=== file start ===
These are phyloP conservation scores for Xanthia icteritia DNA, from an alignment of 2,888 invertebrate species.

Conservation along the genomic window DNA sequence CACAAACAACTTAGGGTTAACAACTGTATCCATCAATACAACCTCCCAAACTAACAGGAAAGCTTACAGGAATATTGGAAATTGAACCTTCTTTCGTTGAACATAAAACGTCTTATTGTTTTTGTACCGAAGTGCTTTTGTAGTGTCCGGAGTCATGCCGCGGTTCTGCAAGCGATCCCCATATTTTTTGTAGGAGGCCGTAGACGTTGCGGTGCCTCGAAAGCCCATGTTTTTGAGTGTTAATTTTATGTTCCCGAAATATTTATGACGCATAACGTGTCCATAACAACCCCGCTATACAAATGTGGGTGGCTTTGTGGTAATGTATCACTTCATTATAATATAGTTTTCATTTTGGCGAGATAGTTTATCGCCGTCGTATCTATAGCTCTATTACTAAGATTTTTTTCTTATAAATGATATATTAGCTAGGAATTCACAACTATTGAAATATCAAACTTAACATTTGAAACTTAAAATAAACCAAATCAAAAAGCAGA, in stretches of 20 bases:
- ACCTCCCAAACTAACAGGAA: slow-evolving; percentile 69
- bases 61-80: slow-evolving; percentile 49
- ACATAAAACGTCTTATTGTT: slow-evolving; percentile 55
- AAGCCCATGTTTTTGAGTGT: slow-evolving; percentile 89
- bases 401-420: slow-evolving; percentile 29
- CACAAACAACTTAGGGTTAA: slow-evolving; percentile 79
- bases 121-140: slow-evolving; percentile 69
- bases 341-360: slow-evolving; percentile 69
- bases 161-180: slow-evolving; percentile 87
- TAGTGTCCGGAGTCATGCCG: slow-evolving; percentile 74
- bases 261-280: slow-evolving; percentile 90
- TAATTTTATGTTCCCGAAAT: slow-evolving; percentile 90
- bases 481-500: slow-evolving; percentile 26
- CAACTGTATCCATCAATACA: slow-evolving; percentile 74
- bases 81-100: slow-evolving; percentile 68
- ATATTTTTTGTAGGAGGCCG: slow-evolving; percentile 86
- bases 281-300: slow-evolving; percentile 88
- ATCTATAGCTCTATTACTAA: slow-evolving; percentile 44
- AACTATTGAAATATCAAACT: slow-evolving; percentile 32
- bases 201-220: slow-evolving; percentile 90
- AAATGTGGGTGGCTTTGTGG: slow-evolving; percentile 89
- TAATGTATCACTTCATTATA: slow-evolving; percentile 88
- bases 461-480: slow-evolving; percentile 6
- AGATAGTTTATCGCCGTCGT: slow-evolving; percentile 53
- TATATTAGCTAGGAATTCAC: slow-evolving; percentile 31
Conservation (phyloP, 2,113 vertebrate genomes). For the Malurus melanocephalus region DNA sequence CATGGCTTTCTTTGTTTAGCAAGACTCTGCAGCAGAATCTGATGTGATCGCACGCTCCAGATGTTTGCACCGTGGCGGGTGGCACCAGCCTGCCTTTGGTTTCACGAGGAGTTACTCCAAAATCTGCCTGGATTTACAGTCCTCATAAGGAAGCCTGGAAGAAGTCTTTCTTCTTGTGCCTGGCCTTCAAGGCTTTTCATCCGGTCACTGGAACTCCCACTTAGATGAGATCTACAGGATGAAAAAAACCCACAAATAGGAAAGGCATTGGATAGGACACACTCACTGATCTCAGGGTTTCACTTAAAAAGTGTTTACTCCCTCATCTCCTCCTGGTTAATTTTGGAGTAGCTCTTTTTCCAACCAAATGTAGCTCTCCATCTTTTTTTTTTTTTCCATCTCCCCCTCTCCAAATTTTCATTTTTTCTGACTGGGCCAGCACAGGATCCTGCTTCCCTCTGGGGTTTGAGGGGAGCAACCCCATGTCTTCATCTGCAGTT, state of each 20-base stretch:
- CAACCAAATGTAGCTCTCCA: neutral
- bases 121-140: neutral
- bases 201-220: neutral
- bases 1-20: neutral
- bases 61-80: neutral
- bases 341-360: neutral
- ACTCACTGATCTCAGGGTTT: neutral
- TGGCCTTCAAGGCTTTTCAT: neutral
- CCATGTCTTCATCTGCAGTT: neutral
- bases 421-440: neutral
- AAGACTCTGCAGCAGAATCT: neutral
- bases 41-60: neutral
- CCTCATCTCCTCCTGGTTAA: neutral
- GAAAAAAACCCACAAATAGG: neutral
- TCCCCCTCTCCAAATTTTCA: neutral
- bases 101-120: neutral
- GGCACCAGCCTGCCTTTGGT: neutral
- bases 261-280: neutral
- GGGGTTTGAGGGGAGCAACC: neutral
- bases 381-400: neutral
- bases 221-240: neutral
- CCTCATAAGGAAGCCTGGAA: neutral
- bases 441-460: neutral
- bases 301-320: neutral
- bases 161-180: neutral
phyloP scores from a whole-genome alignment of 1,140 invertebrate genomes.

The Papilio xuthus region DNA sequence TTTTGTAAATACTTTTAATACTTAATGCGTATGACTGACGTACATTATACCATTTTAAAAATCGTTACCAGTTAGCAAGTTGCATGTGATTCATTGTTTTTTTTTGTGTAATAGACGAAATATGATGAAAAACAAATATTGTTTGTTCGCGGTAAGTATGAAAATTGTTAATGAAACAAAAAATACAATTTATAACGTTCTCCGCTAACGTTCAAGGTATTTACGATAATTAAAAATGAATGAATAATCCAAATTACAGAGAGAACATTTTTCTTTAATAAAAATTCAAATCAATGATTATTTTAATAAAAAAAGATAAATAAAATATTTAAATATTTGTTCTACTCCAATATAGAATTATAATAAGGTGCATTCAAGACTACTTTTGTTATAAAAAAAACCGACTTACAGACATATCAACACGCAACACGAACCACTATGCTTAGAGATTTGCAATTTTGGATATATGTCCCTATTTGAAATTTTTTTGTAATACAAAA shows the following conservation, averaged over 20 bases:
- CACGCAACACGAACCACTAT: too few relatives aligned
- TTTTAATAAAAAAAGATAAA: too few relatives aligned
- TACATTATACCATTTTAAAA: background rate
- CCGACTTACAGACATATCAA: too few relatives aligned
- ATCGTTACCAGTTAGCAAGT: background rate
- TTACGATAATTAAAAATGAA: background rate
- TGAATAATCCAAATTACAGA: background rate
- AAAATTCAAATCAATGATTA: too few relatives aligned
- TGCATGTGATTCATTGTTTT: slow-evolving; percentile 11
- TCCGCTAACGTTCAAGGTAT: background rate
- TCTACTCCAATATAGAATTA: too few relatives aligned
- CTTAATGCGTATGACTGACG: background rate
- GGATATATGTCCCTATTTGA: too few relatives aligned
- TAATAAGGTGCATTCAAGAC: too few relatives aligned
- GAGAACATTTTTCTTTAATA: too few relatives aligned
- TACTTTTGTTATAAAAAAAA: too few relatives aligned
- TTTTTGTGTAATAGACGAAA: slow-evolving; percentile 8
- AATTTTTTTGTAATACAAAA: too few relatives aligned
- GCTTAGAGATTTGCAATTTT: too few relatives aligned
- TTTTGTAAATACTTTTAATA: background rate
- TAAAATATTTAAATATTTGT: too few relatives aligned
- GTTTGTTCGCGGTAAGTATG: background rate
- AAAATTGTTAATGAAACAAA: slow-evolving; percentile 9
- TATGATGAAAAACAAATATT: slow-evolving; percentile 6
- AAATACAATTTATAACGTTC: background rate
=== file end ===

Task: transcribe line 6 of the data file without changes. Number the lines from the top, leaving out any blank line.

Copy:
- AAGCCCATGTTTTTGAGTGT: slow-evolving; percentile 89